The best strategy is to interdict the minelayers before the mines can be put in the water. If that fails, the Coast Guard, Navy, FBI, ATF, and other federal- and non-federal first responders will need to understand what is known as the “intelligence preparation of the environment.”
Agencies must be aware of potential mining areas, at least for each of the 17 “tier-one” ports.
It has been years since the Navy, as part of its Cold-War port-breakout concepts, conducted routine bottom surveys and mapping of “Q-Routes” to assure safe egress of warships and auxiliary vessels in support of national strategies and war plans.
The Royal Navy has already embarked on such an effort in several U.K. ports. Some experts have proposed resurrecting the ill-fated mid-1990s’ COOP — Craft of Opportunity — program and have Navy Reserve units conduct periodic surveys and sonar mapping of bottoms. Others have recommended that the maritime transportation industry and port authorities take the lead. Another option is to outsource the survey and mapping responsibilities to contractors. In short, there is yet no coherent plan, staffing or program.
Many useful lessons learned by the Navy in clearing the port of Umm Qasr, Iraq, in 2003, could be applied to domestic countermine operations.
“The Umm Qasr port operations show what we might confront in a domestic mining incident,” said Navy Capt. Terry Miller, who has more than 20 years of experience as a surface mine warfare officer. An international force comprising Royal Australian Navy and Royal Navy EOD specialists and U.S. divers, aided by marine mammals and robots, cleared some 900 square miles.
“The Australians worked in some very confined areas, alongside piers, and among numerous obstacles and clutter,” Miller noted, “and were aided by their extensive training for the 2000 Sydney Olympics.” Because the mine-clearance team had no prior knowledge of the port and its approaches, however, it took nine days of intensive operations to clear the channel.
While in some cases it will be appropriate to “blow-in-place” weapons that are discovered, in others this might pose unacceptable risks to critical port assets that could be damaged severely by a detonation. When blow-in-place is not feasible, the Navy would have to raise and neutralize or render-safe the mines. But doing so would increase the danger and the duration of the countermine process.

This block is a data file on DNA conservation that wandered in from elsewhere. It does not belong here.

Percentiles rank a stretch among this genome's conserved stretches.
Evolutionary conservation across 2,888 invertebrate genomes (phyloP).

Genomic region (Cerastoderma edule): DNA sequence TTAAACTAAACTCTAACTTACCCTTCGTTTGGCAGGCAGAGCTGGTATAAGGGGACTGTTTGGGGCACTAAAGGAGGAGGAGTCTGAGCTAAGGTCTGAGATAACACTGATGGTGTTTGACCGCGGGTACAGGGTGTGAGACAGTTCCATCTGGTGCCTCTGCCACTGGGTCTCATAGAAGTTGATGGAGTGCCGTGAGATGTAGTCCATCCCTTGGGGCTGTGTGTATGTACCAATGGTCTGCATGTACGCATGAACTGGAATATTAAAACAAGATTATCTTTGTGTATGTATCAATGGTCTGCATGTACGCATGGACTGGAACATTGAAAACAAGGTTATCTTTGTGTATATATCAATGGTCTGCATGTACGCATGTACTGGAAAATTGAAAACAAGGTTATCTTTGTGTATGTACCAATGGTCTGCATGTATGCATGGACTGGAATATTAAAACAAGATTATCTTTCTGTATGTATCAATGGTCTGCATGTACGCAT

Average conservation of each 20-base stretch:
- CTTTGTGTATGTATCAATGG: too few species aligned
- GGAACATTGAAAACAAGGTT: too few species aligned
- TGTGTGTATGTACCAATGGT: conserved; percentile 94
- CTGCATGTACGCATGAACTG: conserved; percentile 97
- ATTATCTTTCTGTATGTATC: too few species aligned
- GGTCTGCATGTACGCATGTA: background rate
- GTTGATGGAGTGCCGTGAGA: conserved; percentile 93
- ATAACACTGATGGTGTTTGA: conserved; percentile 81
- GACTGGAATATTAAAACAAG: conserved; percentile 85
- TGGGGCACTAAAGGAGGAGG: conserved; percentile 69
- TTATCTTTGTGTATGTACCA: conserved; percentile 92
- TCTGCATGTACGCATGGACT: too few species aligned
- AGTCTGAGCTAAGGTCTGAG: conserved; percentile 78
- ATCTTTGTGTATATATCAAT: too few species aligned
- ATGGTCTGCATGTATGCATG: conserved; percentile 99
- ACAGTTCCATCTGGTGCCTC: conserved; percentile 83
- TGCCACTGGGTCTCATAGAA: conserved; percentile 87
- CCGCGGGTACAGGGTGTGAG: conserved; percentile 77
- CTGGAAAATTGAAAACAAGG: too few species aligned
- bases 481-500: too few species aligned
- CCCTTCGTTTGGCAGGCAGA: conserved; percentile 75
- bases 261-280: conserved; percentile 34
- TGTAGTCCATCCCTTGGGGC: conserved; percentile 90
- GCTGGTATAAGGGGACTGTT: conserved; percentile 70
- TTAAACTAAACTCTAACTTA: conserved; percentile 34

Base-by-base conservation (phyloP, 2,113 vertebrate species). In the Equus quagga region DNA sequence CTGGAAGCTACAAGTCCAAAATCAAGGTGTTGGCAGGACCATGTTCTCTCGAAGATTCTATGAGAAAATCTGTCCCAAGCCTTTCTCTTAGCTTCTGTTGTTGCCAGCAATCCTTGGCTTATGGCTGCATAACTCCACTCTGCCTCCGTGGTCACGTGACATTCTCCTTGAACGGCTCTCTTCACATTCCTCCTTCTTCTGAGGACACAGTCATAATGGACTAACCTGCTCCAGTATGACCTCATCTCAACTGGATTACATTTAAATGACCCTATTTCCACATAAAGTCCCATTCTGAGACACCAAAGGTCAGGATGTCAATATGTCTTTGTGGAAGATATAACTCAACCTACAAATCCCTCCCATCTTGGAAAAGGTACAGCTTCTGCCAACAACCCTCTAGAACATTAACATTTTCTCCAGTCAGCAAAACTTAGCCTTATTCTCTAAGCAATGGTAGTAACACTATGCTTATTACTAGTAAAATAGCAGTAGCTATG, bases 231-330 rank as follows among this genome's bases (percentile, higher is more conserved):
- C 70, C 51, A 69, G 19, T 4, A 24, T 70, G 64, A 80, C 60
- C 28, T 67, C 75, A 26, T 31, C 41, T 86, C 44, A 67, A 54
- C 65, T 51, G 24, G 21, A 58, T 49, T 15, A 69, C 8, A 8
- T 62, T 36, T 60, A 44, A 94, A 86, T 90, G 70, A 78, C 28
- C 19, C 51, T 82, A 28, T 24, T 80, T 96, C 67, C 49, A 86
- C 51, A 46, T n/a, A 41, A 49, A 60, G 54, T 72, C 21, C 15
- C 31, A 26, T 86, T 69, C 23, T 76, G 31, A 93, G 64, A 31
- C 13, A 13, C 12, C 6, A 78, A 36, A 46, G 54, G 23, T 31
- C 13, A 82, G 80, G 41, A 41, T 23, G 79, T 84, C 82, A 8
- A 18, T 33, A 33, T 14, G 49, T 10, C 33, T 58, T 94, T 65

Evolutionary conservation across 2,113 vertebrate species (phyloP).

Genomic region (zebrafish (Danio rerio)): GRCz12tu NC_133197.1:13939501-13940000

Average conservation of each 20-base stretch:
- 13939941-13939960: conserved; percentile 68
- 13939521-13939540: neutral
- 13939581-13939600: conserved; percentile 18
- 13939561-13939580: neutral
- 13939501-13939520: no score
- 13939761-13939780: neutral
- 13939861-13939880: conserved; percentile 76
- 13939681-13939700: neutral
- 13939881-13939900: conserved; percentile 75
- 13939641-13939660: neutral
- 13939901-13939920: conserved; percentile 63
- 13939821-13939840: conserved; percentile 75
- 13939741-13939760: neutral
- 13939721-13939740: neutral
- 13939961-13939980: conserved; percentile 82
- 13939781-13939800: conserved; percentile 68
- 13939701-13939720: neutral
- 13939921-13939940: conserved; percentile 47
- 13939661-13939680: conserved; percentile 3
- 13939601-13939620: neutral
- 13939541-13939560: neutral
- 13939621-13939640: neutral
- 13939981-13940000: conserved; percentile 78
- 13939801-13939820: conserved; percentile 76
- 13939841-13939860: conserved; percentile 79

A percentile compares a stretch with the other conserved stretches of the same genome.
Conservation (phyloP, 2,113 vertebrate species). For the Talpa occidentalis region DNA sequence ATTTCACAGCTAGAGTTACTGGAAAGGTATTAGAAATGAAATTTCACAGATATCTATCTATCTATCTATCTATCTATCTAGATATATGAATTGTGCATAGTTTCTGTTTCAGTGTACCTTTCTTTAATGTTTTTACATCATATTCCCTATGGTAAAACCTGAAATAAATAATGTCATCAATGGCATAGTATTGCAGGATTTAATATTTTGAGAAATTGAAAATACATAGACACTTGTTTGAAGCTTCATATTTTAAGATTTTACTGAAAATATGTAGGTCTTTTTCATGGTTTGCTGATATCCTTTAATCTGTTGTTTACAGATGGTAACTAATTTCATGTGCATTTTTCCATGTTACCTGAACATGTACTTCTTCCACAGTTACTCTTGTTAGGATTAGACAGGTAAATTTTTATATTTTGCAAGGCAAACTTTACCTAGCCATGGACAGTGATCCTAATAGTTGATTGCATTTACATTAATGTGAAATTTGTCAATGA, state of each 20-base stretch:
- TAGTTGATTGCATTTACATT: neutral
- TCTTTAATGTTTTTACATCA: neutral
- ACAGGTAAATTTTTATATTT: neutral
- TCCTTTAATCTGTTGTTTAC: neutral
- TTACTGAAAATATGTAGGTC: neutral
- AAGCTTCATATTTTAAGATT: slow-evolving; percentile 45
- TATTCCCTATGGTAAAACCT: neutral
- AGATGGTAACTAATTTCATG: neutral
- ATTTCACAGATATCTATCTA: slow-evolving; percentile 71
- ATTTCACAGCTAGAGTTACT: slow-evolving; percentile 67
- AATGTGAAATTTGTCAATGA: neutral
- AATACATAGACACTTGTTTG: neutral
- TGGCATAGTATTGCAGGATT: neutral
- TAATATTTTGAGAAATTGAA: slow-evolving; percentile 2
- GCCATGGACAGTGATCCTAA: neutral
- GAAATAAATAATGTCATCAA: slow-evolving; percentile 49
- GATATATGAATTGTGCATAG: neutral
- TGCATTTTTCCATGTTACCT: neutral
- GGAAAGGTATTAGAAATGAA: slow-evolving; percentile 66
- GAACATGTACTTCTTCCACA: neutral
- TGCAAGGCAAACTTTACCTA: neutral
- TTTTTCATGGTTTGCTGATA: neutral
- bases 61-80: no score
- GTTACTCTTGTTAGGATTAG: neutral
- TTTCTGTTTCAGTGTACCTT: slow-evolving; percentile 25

“Until we have an approved homeland countermine concept of operations it’s hard to say what level of capability is missing,” Miller offered. “Most certainly confined waters inside an inner harbor pose challenges for the current force construct, although we did adapt and overcome the Umm Qasr challenge with some innovations in systems and [tactics, techniques, and procedures] … Sydney had an extensive harbor defense plan that accounted for mines and floating IEDs and is a blueprint for any mine scenario and domestic countermine planning.”
The harbor and port countermine problem “will not ultimately be resolved using traditional assets,” said retired Rear Adm. Deborah A. Loewer, former commander of the Mine Warfare Command. “These tactics won’t work in the confined waters of ports, harbors, and approaches.” This problem, she said, “will be solved using a combination of small vessels and helos, towed sensors, unmanned underwater vehicles, EOD, change detection and a variation of the tools currently under development for the [Navy’s new] Littoral Combat Ship. Moreover, industry needs to take the lead and transform these tools and systems to make them suitable for the homeland security role.”
Scott Truver is vice president of national security programs at General Dynamics Information Technology.